Richard

 

Richard,

On a 10 day cruise that started in Venice, Italy and terminated in Barcelona, Spain, I carried a back pack with a Canon 5K Mk3, Canon 24-105 and 75-300 L lenses and Zeiss 21. After carrying this in 100 degree weather in Italy, the had to find a lighter solution.

 

After doing my research, I purchased a Fuji X E2 with kit zoom. I liked it so much, I purchased the X-T1 and some more Fuji prime and zoom lenses. I then sold all of my Canon pro DSLR gear and put $25k into my bank account. Since then, I have upgraded to the X-T2 and X-H1 bodies. The IQ of Fuji glass is awesome.

 

In December, 2017, I satisfied a 45 year itch and purchased my first Leica, the M10. Since then, I purchased a few Leica primes and an 2nd M10 body, all in black. Leicas are heavier then the equivalent Fuji gear, but the shooting experience, simplicity and amazing image quality is worth the expanse and weight even though the gear is compact.

 

I will be going to New Zealand for 4 weeks later this year on vacation. I plan on only taking my Leicas and my Summilux 50, Summicron 35 and 75 and Super Elmar 18 lenses. It all fits in a Billingham Hadley Pro bag.

 

Since January, I have hardly used my Fuji gear and have sold a few of my rarely used Fuji lenses. I will keep the Fuji gear for zooms and long lenses, but the Leicas are my goto for everything else, especially travel photography.

 

Regards,

Bud James
 
Please check out my fine art and travel photography at www.budjames.photography or on Instagram at www.instagram.com/budjamesphoto.

Edited by budjames

Share this post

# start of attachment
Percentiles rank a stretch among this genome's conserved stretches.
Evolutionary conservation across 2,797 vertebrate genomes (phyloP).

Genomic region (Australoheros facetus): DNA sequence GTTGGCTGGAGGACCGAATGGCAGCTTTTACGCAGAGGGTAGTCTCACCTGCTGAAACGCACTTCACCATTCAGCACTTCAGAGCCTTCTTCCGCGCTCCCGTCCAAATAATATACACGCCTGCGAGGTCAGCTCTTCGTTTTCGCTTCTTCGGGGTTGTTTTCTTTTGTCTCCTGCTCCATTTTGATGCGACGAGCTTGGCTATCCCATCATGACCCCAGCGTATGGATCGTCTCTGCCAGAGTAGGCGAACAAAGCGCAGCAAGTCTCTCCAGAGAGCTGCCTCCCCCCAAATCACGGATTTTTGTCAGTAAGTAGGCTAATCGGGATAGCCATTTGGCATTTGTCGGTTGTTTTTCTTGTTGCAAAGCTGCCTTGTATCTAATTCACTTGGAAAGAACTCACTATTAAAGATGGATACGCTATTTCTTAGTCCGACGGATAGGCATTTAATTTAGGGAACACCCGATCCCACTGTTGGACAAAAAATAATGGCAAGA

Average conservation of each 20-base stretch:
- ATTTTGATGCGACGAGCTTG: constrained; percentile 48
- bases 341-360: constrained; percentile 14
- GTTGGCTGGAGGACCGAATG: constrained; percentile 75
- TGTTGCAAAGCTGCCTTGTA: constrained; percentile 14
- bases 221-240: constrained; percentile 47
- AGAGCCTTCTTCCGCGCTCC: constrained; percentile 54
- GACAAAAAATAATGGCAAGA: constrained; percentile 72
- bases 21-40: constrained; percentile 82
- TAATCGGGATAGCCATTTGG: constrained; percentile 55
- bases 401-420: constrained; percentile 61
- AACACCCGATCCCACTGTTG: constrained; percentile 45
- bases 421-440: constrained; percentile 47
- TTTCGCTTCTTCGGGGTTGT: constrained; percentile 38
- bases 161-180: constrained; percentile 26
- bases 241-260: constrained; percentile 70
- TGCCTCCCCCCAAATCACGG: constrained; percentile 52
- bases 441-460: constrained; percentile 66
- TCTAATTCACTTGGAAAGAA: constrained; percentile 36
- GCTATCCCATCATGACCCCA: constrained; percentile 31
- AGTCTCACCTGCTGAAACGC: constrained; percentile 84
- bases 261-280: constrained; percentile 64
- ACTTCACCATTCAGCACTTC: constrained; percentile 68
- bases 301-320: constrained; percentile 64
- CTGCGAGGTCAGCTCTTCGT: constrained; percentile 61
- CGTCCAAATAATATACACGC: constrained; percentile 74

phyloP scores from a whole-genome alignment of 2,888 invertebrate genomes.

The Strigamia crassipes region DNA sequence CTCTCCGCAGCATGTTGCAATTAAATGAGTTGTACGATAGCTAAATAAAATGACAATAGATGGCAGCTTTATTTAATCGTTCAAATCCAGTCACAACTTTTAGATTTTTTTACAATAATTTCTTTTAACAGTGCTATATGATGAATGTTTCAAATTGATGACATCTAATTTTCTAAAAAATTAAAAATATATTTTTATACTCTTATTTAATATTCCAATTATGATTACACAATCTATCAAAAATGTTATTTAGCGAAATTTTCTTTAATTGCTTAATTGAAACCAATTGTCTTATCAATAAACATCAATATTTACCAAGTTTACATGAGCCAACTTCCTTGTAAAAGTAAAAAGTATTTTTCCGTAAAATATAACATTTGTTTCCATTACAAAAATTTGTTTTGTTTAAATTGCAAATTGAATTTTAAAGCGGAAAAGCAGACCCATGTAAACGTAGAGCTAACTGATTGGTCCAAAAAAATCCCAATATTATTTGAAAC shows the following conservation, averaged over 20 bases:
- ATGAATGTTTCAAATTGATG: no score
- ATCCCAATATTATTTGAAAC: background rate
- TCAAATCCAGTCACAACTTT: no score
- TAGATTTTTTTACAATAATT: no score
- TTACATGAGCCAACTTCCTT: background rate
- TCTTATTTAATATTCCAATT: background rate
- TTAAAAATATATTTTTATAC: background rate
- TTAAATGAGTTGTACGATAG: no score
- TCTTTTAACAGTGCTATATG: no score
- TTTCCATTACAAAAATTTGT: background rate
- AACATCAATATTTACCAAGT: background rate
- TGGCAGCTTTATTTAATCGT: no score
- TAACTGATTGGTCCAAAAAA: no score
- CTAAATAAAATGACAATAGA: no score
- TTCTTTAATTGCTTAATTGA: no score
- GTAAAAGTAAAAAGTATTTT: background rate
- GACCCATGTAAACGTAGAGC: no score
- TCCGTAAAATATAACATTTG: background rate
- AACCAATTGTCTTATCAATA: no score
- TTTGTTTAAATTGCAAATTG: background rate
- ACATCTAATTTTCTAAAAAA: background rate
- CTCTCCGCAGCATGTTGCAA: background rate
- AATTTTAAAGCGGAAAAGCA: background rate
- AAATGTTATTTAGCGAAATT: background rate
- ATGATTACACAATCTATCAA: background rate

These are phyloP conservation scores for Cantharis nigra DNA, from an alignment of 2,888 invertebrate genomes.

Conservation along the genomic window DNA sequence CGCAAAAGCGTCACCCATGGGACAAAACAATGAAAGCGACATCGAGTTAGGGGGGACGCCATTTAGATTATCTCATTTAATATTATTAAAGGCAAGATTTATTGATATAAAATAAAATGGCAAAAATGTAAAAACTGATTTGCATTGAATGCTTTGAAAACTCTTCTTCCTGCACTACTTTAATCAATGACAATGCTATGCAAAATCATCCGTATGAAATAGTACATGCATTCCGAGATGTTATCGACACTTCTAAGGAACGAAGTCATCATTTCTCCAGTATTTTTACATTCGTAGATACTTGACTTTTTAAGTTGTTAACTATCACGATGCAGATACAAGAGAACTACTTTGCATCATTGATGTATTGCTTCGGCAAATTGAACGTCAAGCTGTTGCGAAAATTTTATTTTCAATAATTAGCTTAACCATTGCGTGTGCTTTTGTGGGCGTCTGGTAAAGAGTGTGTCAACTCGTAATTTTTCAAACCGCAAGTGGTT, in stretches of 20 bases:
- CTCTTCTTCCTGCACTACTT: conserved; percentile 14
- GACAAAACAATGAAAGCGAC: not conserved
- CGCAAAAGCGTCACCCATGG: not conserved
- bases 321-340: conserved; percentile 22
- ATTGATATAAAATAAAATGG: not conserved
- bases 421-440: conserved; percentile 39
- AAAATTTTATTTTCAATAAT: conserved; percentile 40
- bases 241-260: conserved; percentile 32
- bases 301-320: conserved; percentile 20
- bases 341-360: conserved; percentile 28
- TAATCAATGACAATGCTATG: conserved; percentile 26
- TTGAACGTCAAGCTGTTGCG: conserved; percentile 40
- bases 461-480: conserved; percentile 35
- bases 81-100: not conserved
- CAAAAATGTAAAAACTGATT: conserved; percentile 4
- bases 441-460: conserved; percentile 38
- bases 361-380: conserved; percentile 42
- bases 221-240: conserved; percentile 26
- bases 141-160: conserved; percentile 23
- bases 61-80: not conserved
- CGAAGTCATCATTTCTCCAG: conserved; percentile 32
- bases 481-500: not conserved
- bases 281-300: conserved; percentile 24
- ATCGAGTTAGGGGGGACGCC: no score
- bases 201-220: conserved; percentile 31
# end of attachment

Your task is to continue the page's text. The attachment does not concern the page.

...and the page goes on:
Link to post
Share on other sites

Before I used a Leica I used to travel with a Hasselblad, but my neck could not carry the weight all day. When I bought my first M6 (and now an M9), portability, size, and image quality were the most important features.

 

But I wonder, how many Leica users buy their equipment with travel in mind?

 

Thanks-Adam

 

Adam Marelli Photo

 

@Adam,

 

Same here.  The 500 series 'Blads and Zeiss T* lenses are wonderful image making tools, but are just too heavy for dragging around the countryside unless you take one body, one film back and an 80mm f/2.8 lens, which is the lightest of the 'Blad/Zeiss lenses.  A 3-4 lens kit with an extra film back is just hideously heavy.

 

 

I originally bought in to the M system because I enjoyed using rangefinder cameras; the thing with the M system is the image quality of the lenses and the lightness of the equipment makes it ideal for travel photography.

Edited by Herr Barnack

Share this post


Link to post
Share on other sites

Let's hope Adam and Richard are still around to read today's posts. Given the typical age of Leica owners, there's an even chance they are not!

Share this post


Link to post
Share on other sites

Create an account or sign in to comment

You need to be a member in order to leave a comment

Create an account

Sign up for a new account in our community. It's easy!

Register a new account

Sign in

Already have an account? Sign in here.

Sign In Now
Sign in to follow this  

×